The other side of the hinge now; or, origin story

I keep thinking to myself that I feel like a baby, new. Not only is that one of the most hackneyed cliches in existence, but I also think that by all accounts I had a pretty horrible time as one, so I think I probably don’t feel like a baby. At least not a me-baby.

I’ve been told that when I wasn’t screaming, I was vomiting, or running a high fever, or all three, and I was covered in a rash. I was always sick and had terrible fevers, and I truly don’t know how many times I “had to be put in an oxygen tent” but I understood it was a big deal when I would overhear my grandmother telling people about it. I see pictures of myself from around the time my mother got her act together and showed up again and it was probably the worst. I looked like a six-year-old tiny Lydia Deetz, pallid with dark circles under my eyes.

I told myself I was going to take a break from whinging about my health for a while, and I’ve made somewhat good on that, but things are getting…a little weird. I’ve had tinnitus and vertigo since high school (twenty years) and it’s suddenly evaporated. I was holding my breath waiting for it to come back, but it’s been a couple of weeks now. Normally cessation for me is a couple of hours. Sometimes people would be talking and my hearing would just cut out and be replaced by the sounds you hear in a hearing test. I’d just watch their lips move and nod. Or guess.

“Yes, I would like it in the butt,” I would reply, my whole head going BEEEEEEEEEEEP HUUUUUM RIIIING.


“Wait. You feel like you’re in a rut? Sorry, keep going.”

Now I am an explorer on an exploration mission that is always christened, “What is making that noise, I don’t think it’s coming from inside my head.” [Spoiler: it is the refrigerator.]

Sometimes I like to play “DID YOU KNOW?”

Me: DID YOU KNOW the porch light makes a really loud buzzing noise?

P: Yes.

Me: DID YOU KNOW the dining room chandelier makes a humming noise?

P: Yes.

Me: DID YOU KNOW the toilet in the guest–


No one else likes this game. Sometimes it makes me cry a little, like in the case of the porch light, but not really in a bad way and I get over it quickly.

And now there’s the wiggling and stretching. I will be stuck in a waiting room and if I’m left for too long I start moving. I tell myself I want to stretch, and I do, but then it becomes a test. What if I do this? Does that still not hurt? What about my neck? Okay, neck’s okay. Shoulder joints are always bad, soo…nope, they’re like butter. By the time I am called I am practically rolling around on the floor, looking like a cat stoned out of its mind on the nip. “Ha ha, I was just testing the back of my knee (IS THE NURSE BUYING THIS??).”

I test myself in bed, too. I had that nasty nine month patch where my shoulder was just a little out of joint, causing constant pain. I didn’t realize until it was over that I was kind of rocking Bob Dole arm since it hurt so bad to move it. I had to get used to moving my arm again. So, just having this fixed, I felt much freer, but sleep was a strategic exercise in trying to minimize pain and praying that I would stay asleep for more then four hours at a time. I used to have very specific positions I could sleep in (sometimes) and if I was lucky I would not wake up with both of my hands dead. Now I sleep ON my hands sometimes, for kicks.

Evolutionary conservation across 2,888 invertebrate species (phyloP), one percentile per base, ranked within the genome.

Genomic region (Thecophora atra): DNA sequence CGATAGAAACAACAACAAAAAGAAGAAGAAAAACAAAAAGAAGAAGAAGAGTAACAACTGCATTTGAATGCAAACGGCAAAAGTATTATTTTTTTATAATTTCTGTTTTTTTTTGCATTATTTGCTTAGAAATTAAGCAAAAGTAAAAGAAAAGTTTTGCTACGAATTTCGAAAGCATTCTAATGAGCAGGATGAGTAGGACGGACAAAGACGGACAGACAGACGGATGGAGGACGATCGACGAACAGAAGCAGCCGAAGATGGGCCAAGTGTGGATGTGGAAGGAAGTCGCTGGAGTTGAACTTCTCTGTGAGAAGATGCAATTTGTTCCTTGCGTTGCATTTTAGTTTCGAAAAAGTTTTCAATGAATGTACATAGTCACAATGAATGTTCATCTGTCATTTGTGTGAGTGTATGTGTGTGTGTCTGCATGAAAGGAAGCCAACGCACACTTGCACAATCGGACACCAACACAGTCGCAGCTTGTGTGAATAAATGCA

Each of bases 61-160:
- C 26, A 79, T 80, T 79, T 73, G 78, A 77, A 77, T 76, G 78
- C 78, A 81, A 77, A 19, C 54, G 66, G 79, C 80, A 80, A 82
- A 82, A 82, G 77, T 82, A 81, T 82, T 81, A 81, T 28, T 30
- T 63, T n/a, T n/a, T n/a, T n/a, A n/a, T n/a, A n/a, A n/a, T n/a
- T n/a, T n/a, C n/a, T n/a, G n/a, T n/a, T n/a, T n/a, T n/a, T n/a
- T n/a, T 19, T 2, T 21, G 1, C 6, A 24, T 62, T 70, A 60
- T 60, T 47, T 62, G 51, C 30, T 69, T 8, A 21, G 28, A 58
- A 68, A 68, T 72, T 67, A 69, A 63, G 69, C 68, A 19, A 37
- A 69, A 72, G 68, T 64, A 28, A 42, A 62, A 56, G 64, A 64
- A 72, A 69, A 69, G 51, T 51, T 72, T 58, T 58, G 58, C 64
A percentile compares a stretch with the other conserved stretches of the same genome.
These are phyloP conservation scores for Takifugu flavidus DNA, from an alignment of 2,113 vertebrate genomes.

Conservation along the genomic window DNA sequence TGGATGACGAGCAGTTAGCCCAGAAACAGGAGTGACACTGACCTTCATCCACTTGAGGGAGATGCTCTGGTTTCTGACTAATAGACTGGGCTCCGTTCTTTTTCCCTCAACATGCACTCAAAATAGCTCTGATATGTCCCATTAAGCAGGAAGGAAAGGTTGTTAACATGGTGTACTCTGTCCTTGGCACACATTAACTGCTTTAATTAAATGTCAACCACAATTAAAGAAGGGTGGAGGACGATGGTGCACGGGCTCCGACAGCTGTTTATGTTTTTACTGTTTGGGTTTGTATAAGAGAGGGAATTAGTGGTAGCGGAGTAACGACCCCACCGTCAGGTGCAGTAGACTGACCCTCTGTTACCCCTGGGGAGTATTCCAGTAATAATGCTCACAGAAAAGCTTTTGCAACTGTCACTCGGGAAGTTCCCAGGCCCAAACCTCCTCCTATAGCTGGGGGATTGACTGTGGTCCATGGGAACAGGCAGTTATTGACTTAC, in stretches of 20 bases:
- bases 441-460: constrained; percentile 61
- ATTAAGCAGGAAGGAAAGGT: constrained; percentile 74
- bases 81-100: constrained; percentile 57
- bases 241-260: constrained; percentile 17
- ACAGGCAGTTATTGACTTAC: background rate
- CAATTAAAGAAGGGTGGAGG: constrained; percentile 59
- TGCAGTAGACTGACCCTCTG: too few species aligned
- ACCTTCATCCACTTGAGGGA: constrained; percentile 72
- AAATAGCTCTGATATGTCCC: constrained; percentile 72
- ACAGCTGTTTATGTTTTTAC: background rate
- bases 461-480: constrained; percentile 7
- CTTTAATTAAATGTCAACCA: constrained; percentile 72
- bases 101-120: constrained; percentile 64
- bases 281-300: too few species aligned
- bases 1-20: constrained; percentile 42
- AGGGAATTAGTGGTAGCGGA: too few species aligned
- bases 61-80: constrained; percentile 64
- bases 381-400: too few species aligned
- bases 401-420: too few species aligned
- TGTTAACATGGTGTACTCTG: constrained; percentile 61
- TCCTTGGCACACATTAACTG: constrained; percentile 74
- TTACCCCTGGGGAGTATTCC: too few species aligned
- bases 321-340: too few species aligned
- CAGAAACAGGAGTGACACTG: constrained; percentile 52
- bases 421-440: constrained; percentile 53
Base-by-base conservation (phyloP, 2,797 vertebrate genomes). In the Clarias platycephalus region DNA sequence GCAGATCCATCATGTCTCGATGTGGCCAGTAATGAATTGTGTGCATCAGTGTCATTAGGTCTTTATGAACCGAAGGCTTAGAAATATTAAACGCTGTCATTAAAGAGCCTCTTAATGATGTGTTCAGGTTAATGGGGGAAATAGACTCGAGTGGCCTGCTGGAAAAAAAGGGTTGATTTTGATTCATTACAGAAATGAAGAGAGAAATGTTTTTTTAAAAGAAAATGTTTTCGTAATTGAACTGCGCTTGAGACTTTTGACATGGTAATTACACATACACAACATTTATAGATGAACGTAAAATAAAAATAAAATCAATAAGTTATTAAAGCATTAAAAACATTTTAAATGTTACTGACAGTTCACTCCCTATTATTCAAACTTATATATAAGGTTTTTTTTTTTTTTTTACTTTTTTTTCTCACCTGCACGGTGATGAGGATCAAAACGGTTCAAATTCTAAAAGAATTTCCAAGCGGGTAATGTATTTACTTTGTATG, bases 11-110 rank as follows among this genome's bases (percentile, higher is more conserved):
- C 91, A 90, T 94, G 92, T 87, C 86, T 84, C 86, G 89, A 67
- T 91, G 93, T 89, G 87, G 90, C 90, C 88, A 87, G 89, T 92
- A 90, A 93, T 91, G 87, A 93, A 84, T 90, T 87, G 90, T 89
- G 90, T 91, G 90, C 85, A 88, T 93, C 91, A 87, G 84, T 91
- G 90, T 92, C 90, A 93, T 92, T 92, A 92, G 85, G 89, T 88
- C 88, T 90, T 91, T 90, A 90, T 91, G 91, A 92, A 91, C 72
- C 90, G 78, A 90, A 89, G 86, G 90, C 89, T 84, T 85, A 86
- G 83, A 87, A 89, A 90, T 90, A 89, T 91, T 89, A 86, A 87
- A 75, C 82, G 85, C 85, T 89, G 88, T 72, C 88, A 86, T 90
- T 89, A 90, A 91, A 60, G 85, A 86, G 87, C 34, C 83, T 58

“I am sleeping on you, hand,” I say. “Just try something.”

“While this is probably not the best for our circulation, I am aware that you are sleeping on me because I am not wracked with nerve pain/burning from being dead asleep.”

“Okay see you tomorrow, when I will use you to hold up a book or do a project for more than three minutes without a break.”

I looked out the window on Sunday and realized I could read the street sign across the street. I can write words sequentially and without a million typos. I can write like it’s NBD, it’s just flowing out of me like diarrhea. Which is ironic, because what is NOT flowing out of me is diarrhea. HA. Sorry…I am not sorry.

I’m not wracked with anxiety or unexplained black moods. On nights that I slept deeply enough to dream, I would dream about break-ins, being held hostage, being tortured. I would snap awake at the slightest sound coming from outside. Slowly I am retraining myself that I don’t need to take more than normal precautions, that this house and neighborhood are normal and safe. I knew the fears I’ve had since moving into this house were irrational, but now I really believe it.

There’s actually more little things that have improved, like my nails don’t peel down to the beds anymore. No more pica. A year ago I was with a friend, putting my hair into a ponytail, when a clump of it just came out in my hand. A significant one, like a piece of fettuccine, like my weave was coming out. I was kind of embarrassed, but he was extremely unsettled. “I haven’t seen that since my wife had cancer,” he said.

“I’m fine. That was weird,” I said. I knew I couldn’t stop it so I just accepted it.

I had decent patches as a kid when I wasn’t anxious for no reason, and even as an adult where I would muscle myself into getting things done. But I always felt like something was missing, like normal was just out of sight somehow. This was just a crazy notion from hunchport but I didn’t think there was actually anything off with my brain. I tried anti-anxiety and depression meds when I was younger and nothing seemed to really help. I thought about my family history of thyroid issues, and strokes, and how they took one of my grandmother’s inner ears to “fix” her vertigo, and I thought I was just walking that path.

I think the weird exclamation point on all this that made me want to write about it again happened last night. I was in the kitchen and, naturally, the subject of head injuries and how much they bleed came up. I mentioned what was probably by biggest head injury, which was when one of those 300 pound dart machines you find in bars fell on my head and made a split in the skin. It didn’t bleed as expected, I think maybe because the machine was so heavy it sort of split the skin and then compressed the open vessels against my skull somehow? I was only about 25% Carrie on prom night until they started sewing me up in the ER and then it went full Carrie, blood running down my face.

“I was your age,” I told Strudel.

“WHOA!” she said.

“Your mom has a huge scar on her head, you should feel it,” P. said.